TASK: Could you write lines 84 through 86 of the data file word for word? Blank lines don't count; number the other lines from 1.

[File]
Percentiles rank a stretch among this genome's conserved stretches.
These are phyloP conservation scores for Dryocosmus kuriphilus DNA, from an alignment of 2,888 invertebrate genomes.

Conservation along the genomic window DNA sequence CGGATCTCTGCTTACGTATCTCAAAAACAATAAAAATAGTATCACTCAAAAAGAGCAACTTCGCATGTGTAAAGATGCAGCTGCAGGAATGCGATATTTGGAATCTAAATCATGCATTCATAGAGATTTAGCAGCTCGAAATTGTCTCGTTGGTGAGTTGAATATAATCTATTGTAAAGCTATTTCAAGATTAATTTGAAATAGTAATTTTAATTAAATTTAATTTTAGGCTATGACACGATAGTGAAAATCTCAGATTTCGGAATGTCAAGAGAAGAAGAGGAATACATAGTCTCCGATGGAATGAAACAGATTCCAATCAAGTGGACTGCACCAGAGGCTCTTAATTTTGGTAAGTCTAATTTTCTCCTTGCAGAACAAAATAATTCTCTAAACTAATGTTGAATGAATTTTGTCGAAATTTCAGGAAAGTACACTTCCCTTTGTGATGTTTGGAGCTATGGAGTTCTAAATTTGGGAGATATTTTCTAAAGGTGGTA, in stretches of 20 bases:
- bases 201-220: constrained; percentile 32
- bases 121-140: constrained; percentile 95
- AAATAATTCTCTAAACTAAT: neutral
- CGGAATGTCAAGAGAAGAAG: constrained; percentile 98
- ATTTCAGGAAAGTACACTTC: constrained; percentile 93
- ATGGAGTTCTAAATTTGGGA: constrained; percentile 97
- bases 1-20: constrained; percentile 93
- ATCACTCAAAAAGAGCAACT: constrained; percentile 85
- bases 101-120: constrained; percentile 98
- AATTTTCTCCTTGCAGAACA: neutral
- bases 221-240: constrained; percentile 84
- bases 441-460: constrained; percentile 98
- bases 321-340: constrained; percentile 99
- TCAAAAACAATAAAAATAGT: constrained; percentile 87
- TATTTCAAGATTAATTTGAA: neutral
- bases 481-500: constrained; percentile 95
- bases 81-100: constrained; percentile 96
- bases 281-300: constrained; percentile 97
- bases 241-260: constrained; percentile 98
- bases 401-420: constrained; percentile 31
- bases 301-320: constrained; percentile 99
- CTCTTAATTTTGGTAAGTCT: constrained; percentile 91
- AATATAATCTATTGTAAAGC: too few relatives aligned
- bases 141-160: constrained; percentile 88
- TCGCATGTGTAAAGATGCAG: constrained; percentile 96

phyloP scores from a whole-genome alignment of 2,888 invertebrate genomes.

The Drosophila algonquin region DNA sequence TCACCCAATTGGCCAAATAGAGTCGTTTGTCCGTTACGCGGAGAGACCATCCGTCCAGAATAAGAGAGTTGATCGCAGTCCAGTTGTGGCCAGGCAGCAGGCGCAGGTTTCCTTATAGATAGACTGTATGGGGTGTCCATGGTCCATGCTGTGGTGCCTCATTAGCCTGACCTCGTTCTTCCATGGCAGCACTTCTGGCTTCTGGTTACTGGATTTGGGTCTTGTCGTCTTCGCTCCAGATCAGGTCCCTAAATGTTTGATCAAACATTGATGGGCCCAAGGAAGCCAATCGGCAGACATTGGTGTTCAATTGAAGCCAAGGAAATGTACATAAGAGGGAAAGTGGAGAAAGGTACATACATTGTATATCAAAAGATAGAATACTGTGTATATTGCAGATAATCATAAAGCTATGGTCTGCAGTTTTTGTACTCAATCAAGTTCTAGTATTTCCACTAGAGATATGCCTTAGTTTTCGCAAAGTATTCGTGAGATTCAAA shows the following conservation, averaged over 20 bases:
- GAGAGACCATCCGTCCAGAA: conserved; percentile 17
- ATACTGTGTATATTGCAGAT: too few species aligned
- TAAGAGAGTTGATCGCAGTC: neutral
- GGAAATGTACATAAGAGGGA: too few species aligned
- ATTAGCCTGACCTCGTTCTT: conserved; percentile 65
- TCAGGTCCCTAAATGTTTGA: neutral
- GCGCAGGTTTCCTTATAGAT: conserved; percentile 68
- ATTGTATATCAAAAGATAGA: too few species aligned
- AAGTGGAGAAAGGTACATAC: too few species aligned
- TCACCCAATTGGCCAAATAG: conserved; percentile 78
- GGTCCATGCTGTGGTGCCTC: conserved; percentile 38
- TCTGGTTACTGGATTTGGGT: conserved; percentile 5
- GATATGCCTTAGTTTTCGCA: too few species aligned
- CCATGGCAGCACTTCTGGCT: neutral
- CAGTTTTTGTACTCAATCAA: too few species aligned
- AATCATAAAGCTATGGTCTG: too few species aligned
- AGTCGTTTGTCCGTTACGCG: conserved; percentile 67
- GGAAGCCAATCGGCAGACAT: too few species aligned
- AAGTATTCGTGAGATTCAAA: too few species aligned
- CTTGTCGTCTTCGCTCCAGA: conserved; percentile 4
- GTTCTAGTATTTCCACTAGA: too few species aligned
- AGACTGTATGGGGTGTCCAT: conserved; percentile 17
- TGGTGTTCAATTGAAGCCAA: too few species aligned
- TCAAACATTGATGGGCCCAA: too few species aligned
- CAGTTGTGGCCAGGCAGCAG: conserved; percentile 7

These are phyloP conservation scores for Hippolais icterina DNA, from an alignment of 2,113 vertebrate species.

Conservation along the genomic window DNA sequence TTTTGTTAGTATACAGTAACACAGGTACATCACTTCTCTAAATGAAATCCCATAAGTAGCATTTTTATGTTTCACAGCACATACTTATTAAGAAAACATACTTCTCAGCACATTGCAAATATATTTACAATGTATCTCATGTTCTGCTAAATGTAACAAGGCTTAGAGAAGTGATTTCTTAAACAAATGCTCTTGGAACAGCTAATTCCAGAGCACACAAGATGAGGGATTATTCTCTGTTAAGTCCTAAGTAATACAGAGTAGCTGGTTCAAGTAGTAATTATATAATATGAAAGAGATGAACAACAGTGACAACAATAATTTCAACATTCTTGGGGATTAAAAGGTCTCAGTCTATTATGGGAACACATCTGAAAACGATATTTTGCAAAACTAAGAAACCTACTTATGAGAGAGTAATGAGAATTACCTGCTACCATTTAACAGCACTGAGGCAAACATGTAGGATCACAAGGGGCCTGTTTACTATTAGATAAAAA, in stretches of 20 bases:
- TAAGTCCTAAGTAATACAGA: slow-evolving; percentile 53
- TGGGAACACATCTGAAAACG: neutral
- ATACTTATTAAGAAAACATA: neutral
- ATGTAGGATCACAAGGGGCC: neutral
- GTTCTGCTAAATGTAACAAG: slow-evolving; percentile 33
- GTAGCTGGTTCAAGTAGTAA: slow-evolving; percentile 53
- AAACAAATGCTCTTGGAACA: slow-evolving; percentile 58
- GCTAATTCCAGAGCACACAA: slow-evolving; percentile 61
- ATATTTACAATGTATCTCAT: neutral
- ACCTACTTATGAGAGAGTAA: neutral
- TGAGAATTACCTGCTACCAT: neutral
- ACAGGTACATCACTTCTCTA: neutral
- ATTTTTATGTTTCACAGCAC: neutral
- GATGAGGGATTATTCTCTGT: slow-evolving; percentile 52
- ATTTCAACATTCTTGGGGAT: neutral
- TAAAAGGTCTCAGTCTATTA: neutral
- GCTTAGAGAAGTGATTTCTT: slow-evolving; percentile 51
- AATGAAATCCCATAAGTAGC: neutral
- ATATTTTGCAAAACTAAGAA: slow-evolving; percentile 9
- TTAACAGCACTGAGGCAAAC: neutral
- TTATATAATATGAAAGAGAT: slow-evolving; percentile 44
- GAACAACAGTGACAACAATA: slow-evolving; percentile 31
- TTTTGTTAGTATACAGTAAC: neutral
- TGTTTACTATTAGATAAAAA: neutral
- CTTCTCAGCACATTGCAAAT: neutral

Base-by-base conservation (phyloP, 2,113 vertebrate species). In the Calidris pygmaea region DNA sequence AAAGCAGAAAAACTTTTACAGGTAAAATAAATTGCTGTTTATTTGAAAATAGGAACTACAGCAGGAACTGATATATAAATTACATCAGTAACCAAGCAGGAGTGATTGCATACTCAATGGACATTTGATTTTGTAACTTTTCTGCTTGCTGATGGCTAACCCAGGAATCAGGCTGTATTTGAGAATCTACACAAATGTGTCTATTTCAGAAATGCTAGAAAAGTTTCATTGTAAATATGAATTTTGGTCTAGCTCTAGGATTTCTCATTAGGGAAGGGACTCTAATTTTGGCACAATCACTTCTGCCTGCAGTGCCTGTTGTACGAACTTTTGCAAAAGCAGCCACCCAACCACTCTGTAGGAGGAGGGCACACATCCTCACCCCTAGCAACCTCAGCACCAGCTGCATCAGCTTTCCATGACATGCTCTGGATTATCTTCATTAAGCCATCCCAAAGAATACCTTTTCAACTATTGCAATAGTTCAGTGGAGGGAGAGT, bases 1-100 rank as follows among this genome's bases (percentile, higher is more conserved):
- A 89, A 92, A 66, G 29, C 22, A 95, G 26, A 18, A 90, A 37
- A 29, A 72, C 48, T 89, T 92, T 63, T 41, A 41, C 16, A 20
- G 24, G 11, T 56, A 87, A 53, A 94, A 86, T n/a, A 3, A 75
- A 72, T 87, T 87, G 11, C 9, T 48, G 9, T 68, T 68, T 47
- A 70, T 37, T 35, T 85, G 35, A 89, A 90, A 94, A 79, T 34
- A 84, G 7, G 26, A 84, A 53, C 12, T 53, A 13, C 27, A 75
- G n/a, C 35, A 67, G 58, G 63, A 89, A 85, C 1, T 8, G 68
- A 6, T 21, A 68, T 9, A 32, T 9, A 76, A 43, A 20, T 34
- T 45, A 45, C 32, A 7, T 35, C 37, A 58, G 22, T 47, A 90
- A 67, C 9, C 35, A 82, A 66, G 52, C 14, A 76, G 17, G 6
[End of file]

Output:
- A 89, A 92, A 66, G 29, C 22, A 95, G 26, A 18, A 90, A 37
- A 29, A 72, C 48, T 89, T 92, T 63, T 41, A 41, C 16, A 20
- G 24, G 11, T 56, A 87, A 53, A 94, A 86, T n/a, A 3, A 75